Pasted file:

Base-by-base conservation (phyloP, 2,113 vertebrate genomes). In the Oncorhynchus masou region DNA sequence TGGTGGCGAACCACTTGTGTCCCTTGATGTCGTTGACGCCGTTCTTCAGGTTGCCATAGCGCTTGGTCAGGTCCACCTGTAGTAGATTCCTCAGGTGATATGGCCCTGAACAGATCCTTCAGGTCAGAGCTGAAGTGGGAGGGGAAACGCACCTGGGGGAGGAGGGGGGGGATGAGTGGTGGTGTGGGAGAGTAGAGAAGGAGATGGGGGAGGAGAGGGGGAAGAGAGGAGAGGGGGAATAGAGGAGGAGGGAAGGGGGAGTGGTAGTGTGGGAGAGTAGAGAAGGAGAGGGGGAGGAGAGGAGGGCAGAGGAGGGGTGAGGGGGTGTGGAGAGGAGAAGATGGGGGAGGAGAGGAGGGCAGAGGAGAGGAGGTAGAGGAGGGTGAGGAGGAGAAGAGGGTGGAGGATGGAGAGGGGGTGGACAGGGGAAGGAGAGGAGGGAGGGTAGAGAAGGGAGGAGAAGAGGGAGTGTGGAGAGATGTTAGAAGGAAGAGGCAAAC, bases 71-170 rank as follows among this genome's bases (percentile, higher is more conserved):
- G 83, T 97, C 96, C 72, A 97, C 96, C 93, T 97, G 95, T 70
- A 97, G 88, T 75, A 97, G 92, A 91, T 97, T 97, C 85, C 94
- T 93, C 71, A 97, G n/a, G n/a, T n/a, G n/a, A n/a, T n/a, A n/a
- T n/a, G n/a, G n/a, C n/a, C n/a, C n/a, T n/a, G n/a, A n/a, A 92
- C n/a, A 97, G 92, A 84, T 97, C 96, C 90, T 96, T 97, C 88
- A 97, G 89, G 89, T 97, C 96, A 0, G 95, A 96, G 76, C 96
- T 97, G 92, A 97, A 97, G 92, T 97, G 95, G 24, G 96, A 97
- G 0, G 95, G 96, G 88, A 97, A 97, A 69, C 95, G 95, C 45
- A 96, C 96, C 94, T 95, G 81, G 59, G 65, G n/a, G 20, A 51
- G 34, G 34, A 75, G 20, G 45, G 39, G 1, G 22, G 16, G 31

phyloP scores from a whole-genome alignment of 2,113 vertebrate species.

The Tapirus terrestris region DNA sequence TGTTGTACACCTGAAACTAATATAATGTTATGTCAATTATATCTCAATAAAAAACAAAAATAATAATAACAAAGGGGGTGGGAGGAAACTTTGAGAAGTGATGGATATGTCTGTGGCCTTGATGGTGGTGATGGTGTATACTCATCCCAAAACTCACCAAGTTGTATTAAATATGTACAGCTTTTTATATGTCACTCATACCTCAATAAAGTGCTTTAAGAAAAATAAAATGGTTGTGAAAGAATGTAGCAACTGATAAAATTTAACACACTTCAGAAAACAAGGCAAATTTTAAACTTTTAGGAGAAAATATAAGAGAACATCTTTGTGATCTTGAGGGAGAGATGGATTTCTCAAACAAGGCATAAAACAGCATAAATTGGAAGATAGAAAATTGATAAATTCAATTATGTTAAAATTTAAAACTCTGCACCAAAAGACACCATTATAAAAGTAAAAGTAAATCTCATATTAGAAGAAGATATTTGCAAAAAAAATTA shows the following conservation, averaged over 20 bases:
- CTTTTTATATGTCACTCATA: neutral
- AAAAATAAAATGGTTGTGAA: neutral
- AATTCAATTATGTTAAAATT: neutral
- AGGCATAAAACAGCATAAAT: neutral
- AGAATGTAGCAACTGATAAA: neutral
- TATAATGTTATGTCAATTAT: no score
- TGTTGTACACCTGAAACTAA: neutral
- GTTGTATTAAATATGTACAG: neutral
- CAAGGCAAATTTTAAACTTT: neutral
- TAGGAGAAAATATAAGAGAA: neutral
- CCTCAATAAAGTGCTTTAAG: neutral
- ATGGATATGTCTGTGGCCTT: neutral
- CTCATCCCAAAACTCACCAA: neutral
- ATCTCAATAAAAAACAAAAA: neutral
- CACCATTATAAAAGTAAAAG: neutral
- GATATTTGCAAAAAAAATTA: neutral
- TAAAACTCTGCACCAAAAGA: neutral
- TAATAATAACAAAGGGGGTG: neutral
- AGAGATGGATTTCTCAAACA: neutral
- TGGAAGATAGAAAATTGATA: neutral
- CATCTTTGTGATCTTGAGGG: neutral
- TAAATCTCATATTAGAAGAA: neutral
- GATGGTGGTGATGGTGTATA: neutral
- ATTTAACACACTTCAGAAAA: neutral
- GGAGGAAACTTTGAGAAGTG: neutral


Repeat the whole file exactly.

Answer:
Base-by-base conservation (phyloP, 2,113 vertebrate genomes). In the Oncorhynchus masou region DNA sequence TGGTGGCGAACCACTTGTGTCCCTTGATGTCGTTGACGCCGTTCTTCAGGTTGCCATAGCGCTTGGTCAGGTCCACCTGTAGTAGATTCCTCAGGTGATATGGCCCTGAACAGATCCTTCAGGTCAGAGCTGAAGTGGGAGGGGAAACGCACCTGGGGGAGGAGGGGGGGGATGAGTGGTGGTGTGGGAGAGTAGAGAAGGAGATGGGGGAGGAGAGGGGGAAGAGAGGAGAGGGGGAATAGAGGAGGAGGGAAGGGGGAGTGGTAGTGTGGGAGAGTAGAGAAGGAGAGGGGGAGGAGAGGAGGGCAGAGGAGGGGTGAGGGGGTGTGGAGAGGAGAAGATGGGGGAGGAGAGGAGGGCAGAGGAGAGGAGGTAGAGGAGGGTGAGGAGGAGAAGAGGGTGGAGGATGGAGAGGGGGTGGACAGGGGAAGGAGAGGAGGGAGGGTAGAGAAGGGAGGAGAAGAGGGAGTGTGGAGAGATGTTAGAAGGAAGAGGCAAAC, bases 71-170 rank as follows among this genome's bases (percentile, higher is more conserved):
- G 83, T 97, C 96, C 72, A 97, C 96, C 93, T 97, G 95, T 70
- A 97, G 88, T 75, A 97, G 92, A 91, T 97, T 97, C 85, C 94
- T 93, C 71, A 97, G n/a, G n/a, T n/a, G n/a, A n/a, T n/a, A n/a
- T n/a, G n/a, G n/a, C n/a, C n/a, C n/a, T n/a, G n/a, A n/a, A 92
- C n/a, A 97, G 92, A 84, T 97, C 96, C 90, T 96, T 97, C 88
- A 97, G 89, G 89, T 97, C 96, A 0, G 95, A 96, G 76, C 96
- T 97, G 92, A 97, A 97, G 92, T 97, G 95, G 24, G 96, A 97
- G 0, G 95, G 96, G 88, A 97, A 97, A 69, C 95, G 95, C 45
- A 96, C 96, C 94, T 95, G 81, G 59, G 65, G n/a, G 20, A 51
- G 34, G 34, A 75, G 20, G 45, G 39, G 1, G 22, G 16, G 31

phyloP scores from a whole-genome alignment of 2,113 vertebrate species.

The Tapirus terrestris region DNA sequence TGTTGTACACCTGAAACTAATATAATGTTATGTCAATTATATCTCAATAAAAAACAAAAATAATAATAACAAAGGGGGTGGGAGGAAACTTTGAGAAGTGATGGATATGTCTGTGGCCTTGATGGTGGTGATGGTGTATACTCATCCCAAAACTCACCAAGTTGTATTAAATATGTACAGCTTTTTATATGTCACTCATACCTCAATAAAGTGCTTTAAGAAAAATAAAATGGTTGTGAAAGAATGTAGCAACTGATAAAATTTAACACACTTCAGAAAACAAGGCAAATTTTAAACTTTTAGGAGAAAATATAAGAGAACATCTTTGTGATCTTGAGGGAGAGATGGATTTCTCAAACAAGGCATAAAACAGCATAAATTGGAAGATAGAAAATTGATAAATTCAATTATGTTAAAATTTAAAACTCTGCACCAAAAGACACCATTATAAAAGTAAAAGTAAATCTCATATTAGAAGAAGATATTTGCAAAAAAAATTA shows the following conservation, averaged over 20 bases:
- CTTTTTATATGTCACTCATA: neutral
- AAAAATAAAATGGTTGTGAA: neutral
- AATTCAATTATGTTAAAATT: neutral
- AGGCATAAAACAGCATAAAT: neutral
- AGAATGTAGCAACTGATAAA: neutral
- TATAATGTTATGTCAATTAT: no score
- TGTTGTACACCTGAAACTAA: neutral
- GTTGTATTAAATATGTACAG: neutral
- CAAGGCAAATTTTAAACTTT: neutral
- TAGGAGAAAATATAAGAGAA: neutral
- CCTCAATAAAGTGCTTTAAG: neutral
- ATGGATATGTCTGTGGCCTT: neutral
- CTCATCCCAAAACTCACCAA: neutral
- ATCTCAATAAAAAACAAAAA: neutral
- CACCATTATAAAAGTAAAAG: neutral
- GATATTTGCAAAAAAAATTA: neutral
- TAAAACTCTGCACCAAAAGA: neutral
- TAATAATAACAAAGGGGGTG: neutral
- AGAGATGGATTTCTCAAACA: neutral
- TGGAAGATAGAAAATTGATA: neutral
- CATCTTTGTGATCTTGAGGG: neutral
- TAAATCTCATATTAGAAGAA: neutral
- GATGGTGGTGATGGTGTATA: neutral
- ATTTAACACACTTCAGAAAA: neutral
- GGAGGAAACTTTGAGAAGTG: neutral